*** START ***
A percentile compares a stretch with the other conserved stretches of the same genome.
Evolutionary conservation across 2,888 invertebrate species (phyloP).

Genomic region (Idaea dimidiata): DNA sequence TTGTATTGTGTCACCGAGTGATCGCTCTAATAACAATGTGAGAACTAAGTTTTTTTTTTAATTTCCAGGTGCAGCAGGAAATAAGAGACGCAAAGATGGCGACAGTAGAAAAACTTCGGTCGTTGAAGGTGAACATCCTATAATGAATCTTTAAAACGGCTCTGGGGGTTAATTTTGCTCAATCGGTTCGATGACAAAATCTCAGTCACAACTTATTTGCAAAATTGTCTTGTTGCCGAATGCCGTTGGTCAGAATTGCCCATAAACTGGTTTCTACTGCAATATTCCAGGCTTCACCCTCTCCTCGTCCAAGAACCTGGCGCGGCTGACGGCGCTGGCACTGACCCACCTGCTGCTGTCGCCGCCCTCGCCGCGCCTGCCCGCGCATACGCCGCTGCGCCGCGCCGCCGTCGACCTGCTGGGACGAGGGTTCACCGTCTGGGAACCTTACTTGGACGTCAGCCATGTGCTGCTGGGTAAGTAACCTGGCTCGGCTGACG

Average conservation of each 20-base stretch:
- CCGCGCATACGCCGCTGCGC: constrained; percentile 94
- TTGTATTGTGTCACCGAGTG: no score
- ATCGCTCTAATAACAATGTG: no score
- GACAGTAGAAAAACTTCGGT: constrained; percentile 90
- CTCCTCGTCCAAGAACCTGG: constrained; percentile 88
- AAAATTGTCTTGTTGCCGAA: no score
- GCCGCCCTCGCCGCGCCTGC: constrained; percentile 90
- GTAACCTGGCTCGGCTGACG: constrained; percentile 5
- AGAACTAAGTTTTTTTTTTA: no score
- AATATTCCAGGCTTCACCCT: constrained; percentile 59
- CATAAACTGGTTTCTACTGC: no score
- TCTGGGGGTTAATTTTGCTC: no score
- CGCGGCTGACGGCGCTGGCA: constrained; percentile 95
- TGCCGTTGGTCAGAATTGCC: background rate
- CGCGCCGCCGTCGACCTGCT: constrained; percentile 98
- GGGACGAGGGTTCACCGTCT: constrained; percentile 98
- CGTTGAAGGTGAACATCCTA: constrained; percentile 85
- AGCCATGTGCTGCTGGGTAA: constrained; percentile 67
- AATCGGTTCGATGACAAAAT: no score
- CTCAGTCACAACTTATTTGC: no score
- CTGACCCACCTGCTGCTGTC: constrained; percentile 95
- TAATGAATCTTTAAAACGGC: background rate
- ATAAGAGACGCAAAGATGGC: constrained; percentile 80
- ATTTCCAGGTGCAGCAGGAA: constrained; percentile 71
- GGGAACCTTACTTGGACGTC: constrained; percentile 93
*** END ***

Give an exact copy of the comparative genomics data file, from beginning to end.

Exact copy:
A percentile compares a stretch with the other conserved stretches of the same genome.
Evolutionary conservation across 2,888 invertebrate species (phyloP).

Genomic region (Idaea dimidiata): DNA sequence TTGTATTGTGTCACCGAGTGATCGCTCTAATAACAATGTGAGAACTAAGTTTTTTTTTTAATTTCCAGGTGCAGCAGGAAATAAGAGACGCAAAGATGGCGACAGTAGAAAAACTTCGGTCGTTGAAGGTGAACATCCTATAATGAATCTTTAAAACGGCTCTGGGGGTTAATTTTGCTCAATCGGTTCGATGACAAAATCTCAGTCACAACTTATTTGCAAAATTGTCTTGTTGCCGAATGCCGTTGGTCAGAATTGCCCATAAACTGGTTTCTACTGCAATATTCCAGGCTTCACCCTCTCCTCGTCCAAGAACCTGGCGCGGCTGACGGCGCTGGCACTGACCCACCTGCTGCTGTCGCCGCCCTCGCCGCGCCTGCCCGCGCATACGCCGCTGCGCCGCGCCGCCGTCGACCTGCTGGGACGAGGGTTCACCGTCTGGGAACCTTACTTGGACGTCAGCCATGTGCTGCTGGGTAAGTAACCTGGCTCGGCTGACG

Average conservation of each 20-base stretch:
- CCGCGCATACGCCGCTGCGC: constrained; percentile 94
- TTGTATTGTGTCACCGAGTG: no score
- ATCGCTCTAATAACAATGTG: no score
- GACAGTAGAAAAACTTCGGT: constrained; percentile 90
- CTCCTCGTCCAAGAACCTGG: constrained; percentile 88
- AAAATTGTCTTGTTGCCGAA: no score
- GCCGCCCTCGCCGCGCCTGC: constrained; percentile 90
- GTAACCTGGCTCGGCTGACG: constrained; percentile 5
- AGAACTAAGTTTTTTTTTTA: no score
- AATATTCCAGGCTTCACCCT: constrained; percentile 59
- CATAAACTGGTTTCTACTGC: no score
- TCTGGGGGTTAATTTTGCTC: no score
- CGCGGCTGACGGCGCTGGCA: constrained; percentile 95
- TGCCGTTGGTCAGAATTGCC: background rate
- CGCGCCGCCGTCGACCTGCT: constrained; percentile 98
- GGGACGAGGGTTCACCGTCT: constrained; percentile 98
- CGTTGAAGGTGAACATCCTA: constrained; percentile 85
- AGCCATGTGCTGCTGGGTAA: constrained; percentile 67
- AATCGGTTCGATGACAAAAT: no score
- CTCAGTCACAACTTATTTGC: no score
- CTGACCCACCTGCTGCTGTC: constrained; percentile 95
- TAATGAATCTTTAAAACGGC: background rate
- ATAAGAGACGCAAAGATGGC: constrained; percentile 80
- ATTTCCAGGTGCAGCAGGAA: constrained; percentile 71
- GGGAACCTTACTTGGACGTC: constrained; percentile 93